We are thrilled to feature Ellyn Shook, Chief Human Resources Officer at Accenture. Ellyn has been with Accenture since 1988, and became partner in 2003. She serves on several professional boards, including serving as advisor of Women in Business at Carlson School of Management at the University of Minnesota.
Introduce yourself to our audience. Tell us who you are and what you are currently focused on.
Professionally, I am the Chief Human Resources Officer at Accenture, one of the world’s leading organizations providing management consulting, technology, and outsourcing services. We have with approximately 319,000 employees and offices in more than 200 cities in 56 countries. Our people are our greatest asset…so I strive to enthusiastically build and deliver a talent strategy that aligns with our business strategy, provide our clients’ with the specialized skills they demand, and motivate our people with an exceptional employee experience. I have spent my career in Human Resources, having lead several large transformation change programs during my tenure at Accenture.
I’m passionate about the empowerment of women and am actively involved with Girls Who Code and Women in America. I also serve on the executive committee of the Board of Directors of Junior Achievement of the Upper Midwest, on the advisory board of Women in Business at Carlson School of Management at the University of Minnesota, and am a member of the HR50.
Personally, I am inspired by my close-knit family. I am a voracious reader --you’ll usually find biographies, historical novels, business books and the latest issue of Vogue and People Magazine on my nightstand. Travel is another favorite past-time…both for work and pleasure. Meeting new people and experiencing their culture is something that I really enjoy.
What has been the biggest challenge in your career to date?
An ongoing challenge for me is patience. As a high energy person, I expect people to move at the same fast pace (sometimes unfairly). But, as a leader, I need to be very focused on communicating and bringing people along with my vision – allowing them time to internalize, discuss and contribute. Practicing patience is something I continue to work on.
What was your biggest career breakthrough moment?
On September 11, 2001, I was an ex pat living in Paris working on a large scale organization change program. The events of that day and the aftermath impacted me deeply – as a woman, an American, and a native New Yorker. This time of reflection was pivotal. What emerged was a strong sense of self – who I am and the unwavering principles that guide my work and personal life. I also developed the conviction and passion to really grow as a leader… building bridges both professionally and personally.
Finish this sentence, "I knew I had "made it" when…"
I don’t think there is an “arrival”. Life is a constant journey of learning, growing and setting that next goal. Personally, I like to have one foot in today (enjoying and maximizing the present) and the other in tomorrow (with an eye to the future and my next challenge).
If you could go back and talk to your younger self (before your career really began), what professional advice would you give her?
Asking for help is a sign of strength not weakness. Reflecting back when I was a young professional, I used to think that I needed to have all the answers, which simply isn’t true. I’ve learned that having the right questions is as, if not more, important. Now I remind myself and my teams that if you’re doing it alone, you’re probably doing it wrong. So, take the pressure off -- don’t be afraid to raise the question, seek feedback and ask for help.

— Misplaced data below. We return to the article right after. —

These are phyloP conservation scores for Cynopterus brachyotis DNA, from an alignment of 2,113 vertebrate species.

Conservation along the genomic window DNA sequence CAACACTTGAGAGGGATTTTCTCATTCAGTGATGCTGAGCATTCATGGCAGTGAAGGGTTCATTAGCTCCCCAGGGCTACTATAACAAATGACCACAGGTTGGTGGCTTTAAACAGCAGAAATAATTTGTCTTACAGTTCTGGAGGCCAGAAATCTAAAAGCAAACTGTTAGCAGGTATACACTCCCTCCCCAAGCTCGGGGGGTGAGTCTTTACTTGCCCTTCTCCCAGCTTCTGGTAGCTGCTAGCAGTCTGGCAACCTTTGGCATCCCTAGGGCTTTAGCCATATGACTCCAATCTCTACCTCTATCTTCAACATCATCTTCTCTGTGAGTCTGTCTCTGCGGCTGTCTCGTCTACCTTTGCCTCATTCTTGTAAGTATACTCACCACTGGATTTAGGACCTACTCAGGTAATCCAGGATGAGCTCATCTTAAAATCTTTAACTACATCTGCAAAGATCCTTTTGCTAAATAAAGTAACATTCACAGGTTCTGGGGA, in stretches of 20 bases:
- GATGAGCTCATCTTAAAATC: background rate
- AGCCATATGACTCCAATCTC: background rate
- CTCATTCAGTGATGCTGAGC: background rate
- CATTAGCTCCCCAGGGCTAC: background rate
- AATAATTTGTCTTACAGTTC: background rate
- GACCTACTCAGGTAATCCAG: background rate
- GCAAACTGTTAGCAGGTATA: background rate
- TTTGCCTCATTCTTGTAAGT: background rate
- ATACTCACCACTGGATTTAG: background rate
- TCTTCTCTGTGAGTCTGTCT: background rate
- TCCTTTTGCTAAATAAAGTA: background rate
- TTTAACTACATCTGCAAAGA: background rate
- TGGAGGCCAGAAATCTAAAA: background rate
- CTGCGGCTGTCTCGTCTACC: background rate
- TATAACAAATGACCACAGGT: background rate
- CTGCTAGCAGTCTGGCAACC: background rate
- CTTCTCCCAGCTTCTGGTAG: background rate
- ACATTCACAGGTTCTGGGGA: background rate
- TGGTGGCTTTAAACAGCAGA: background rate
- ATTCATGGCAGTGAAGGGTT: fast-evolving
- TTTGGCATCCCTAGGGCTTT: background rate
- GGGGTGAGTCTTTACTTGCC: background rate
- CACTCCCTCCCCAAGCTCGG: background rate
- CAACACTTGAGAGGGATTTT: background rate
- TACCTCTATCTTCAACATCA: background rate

Share your two cents about money. What lessons have you learned about money along the way?
While cliché, it’s very true – money doesn’t buy you happiness. The greatest joy money brings to me personally is being able to care for my family and give back. At the end of the day though, money does matter. And, women in particular need to understand their worth and self-advocate to be rewarded for their skills, contribution and potential.
What is your secret to success?
Remaining strongly grounded in my family and unwavering in my principles is crucial to my own personal success.
Sometimes in my role I need to make difficult and unpopular decisions. My principles guide me through those decisions. And, being transparent about my principles helps me to clearly communicate and bring others along.
Why are you a member of Ellevate?
I believe that women working together can create more harmony and better outcomes for the world. Ellevate’s value proposition is compelling and in my opinion, it is one of the best-positioned organizations to deliver on the promise of empowering women in the workplace and in life. Even though gender diversity is a global issue, Ellevate’s approach for making it extraordinarily local really is important to make a positive impact.
Accenture has an aggressive agenda to advance gender diversity. It’s the right thing for our people, our clients and our bottom line. I want to learn from the other Ellevate members and help move the dial for women, not only at Accenture but across all the organizations that I serve.
Have more questions? Follow up with the expert herself.
Chief Leadership & Human Resources Officer
As Chief Leadership and Human Resources for a company that is 130,000+ women strong, one of my top priorities is increasing gender equality and making Accenture a top employer of choice for women around the world. Transparency and breaking new ground is essential and I'm proud that Accenture is the first consulting company to publish gender and ethnicity diversity statistics in the US. And, we are working hard to achieve our public commitment of 40%... Continue Reading
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